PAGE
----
For the second quarter of the year, the MSCI World Index was down 16.2%, the MSCI Emerging Markets Index was down 11.1% and the MSCI USA Index was down 16.9% in US dollar total returns. The MSCI South Africa Index was down 22.9% during the quarter in dollar terms while the MSCI China Index was up 3.4%. The MSCI Europe Index was down 14.5% while the MSCI United Kingdom Index was also down 10.5% in US dollar total returns.
Demand for oil increased in China, as the country eased its hard lockdown while output from some of the Organization of the Petroleum Exporting Countries (OPEC) members had dropped and a planned strike in the energy sector in Norway was going to cut global oil supply by almost 10%. The Brent crude price ended the quarter at $109 a barrel, a 4.1% increase from the start of the quarter. The gold price came off the $2 000 level in March, on the back of the Russian invasion of Ukraine, but has since dropped, starting the second quarter at $1 937.23 and closing the quarter at $1 806.89, a loss of 6.7% over the quarter. As fears grew about the US economy being tipped into recession by the aggressive rate hikes from the Fed, the US Government 10-year bond closed the quarter at 2.97%.
In local markets, the FTSE/JSE All Share Index (ALSI) was down 8.30% for the first half of the year, a level last seen in 2000 and 2003. For the quarter, the ALSI was down 11.7%, while the FTSE/JSE Top 40 (-11.8%) and FTSE/JSE Capped Shareholder Weighted All Share (Capped SWIX) (-10.7%) indices were also massively down for the quarter. The South African Government 10-year bond yield closed the quarter at 10.56%, while the All Bond Index (ALBI) was down 3.7% for the quarter. The cash benchmark, the Alexander Forbes Short-Term Fixed-Interest (STeFI) Composite Index delivered positive money market returns of 1.2% for the quarter while the FTSE/JSE SA Listed Property Index (SAPY) was down 11.6% for the quarter.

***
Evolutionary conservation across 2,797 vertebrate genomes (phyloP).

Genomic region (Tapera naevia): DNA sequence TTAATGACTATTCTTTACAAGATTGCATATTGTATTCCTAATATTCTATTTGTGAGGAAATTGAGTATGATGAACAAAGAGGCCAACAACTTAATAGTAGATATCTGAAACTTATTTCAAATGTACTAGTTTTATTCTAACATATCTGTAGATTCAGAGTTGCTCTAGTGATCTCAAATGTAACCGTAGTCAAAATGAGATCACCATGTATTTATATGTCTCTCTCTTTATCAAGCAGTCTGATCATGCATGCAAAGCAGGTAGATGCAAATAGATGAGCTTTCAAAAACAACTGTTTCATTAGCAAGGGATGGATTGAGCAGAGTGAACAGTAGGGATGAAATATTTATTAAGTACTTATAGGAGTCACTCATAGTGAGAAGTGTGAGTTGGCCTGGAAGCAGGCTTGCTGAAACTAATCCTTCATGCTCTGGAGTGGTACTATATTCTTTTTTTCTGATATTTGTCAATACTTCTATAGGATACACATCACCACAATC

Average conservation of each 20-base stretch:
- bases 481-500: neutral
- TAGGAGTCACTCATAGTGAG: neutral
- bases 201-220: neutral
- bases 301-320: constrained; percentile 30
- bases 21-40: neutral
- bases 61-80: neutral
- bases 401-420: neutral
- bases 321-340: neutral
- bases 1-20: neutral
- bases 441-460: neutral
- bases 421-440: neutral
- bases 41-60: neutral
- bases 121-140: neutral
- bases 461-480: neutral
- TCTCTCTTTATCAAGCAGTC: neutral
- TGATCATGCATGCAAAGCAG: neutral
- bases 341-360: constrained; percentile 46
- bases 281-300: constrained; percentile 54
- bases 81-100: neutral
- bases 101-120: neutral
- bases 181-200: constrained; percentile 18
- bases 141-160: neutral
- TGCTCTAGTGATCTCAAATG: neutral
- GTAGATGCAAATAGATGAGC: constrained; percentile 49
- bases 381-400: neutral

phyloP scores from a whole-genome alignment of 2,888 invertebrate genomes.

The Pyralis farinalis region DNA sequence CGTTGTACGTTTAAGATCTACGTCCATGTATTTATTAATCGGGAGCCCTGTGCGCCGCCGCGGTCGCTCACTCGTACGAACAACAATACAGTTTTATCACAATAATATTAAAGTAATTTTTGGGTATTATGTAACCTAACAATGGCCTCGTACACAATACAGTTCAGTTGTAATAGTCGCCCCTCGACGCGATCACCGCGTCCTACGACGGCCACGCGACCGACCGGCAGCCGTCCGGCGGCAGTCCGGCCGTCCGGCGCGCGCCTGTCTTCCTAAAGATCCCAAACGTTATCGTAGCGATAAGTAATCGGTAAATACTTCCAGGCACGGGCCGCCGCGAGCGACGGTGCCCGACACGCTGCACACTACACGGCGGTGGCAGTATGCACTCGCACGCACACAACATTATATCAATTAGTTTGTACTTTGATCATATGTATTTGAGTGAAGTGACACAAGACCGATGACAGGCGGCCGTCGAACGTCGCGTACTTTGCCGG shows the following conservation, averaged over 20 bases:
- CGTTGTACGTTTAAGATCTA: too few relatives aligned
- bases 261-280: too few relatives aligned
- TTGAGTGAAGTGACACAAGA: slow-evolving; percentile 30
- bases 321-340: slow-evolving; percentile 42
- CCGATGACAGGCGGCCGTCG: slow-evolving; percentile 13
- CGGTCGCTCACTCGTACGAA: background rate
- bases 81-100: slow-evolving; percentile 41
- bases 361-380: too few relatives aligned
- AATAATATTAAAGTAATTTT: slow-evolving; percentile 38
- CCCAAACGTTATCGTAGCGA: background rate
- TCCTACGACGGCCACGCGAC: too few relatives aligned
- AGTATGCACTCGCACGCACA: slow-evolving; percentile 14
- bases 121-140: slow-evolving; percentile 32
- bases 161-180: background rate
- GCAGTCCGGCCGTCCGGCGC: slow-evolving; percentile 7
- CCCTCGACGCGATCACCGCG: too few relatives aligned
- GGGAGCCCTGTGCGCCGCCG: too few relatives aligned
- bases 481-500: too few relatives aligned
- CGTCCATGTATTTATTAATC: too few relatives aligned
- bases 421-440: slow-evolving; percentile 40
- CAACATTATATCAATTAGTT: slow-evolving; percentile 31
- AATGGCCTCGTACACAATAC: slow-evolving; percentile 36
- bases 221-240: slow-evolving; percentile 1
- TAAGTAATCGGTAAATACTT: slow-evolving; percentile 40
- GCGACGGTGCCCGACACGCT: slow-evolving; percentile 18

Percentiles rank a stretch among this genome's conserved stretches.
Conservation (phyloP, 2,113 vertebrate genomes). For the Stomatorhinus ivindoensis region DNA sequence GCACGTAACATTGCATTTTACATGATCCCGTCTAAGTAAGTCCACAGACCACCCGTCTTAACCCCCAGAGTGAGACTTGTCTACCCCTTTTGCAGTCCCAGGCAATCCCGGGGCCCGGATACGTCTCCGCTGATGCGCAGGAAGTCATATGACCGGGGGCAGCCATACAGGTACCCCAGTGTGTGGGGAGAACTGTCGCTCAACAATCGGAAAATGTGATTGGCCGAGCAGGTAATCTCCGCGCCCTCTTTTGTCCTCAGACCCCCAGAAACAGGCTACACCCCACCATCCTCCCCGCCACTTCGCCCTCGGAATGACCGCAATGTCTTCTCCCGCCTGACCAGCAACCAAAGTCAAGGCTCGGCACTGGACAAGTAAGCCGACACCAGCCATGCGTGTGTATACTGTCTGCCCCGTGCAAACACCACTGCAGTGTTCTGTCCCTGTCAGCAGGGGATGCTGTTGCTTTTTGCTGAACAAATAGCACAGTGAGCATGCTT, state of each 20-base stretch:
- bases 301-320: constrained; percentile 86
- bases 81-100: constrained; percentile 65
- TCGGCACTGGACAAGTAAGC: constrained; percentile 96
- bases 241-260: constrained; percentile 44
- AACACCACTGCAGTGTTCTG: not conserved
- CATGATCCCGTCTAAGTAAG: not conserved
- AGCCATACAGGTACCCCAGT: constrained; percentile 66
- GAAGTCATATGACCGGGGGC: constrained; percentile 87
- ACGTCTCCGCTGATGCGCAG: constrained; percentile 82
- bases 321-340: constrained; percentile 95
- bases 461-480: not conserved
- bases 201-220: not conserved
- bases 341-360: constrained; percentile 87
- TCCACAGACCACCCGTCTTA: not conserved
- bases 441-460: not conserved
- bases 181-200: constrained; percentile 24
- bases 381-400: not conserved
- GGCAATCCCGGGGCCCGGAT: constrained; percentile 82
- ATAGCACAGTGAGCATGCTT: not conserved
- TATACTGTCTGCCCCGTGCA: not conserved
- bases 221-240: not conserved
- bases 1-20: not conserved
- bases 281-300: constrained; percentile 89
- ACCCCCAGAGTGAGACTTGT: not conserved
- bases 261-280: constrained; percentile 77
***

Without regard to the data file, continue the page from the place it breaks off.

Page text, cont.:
Severe power cuts in South Africa and growing concerns about the ability of Eskom to power long-term growth in the country, along with political turmoil, put pressure on the rand. For the full quarter, the South African rand depreciated by 12.1% to the US dollar, closing at R16.38 to the greenback, R19.89 to the pound and at R17.12 to the euro.
In May, the South African Reserve Bank (SARB) brought to market the biggest interest rate hike (+0.50%) but in the same month the inflation numbers in the country still surprised. With the weaker rand and increased oil prices now trickling towards petrol price increases, another high inflation number has been forecasted for June, which would then clear the way for further increases in interest rates.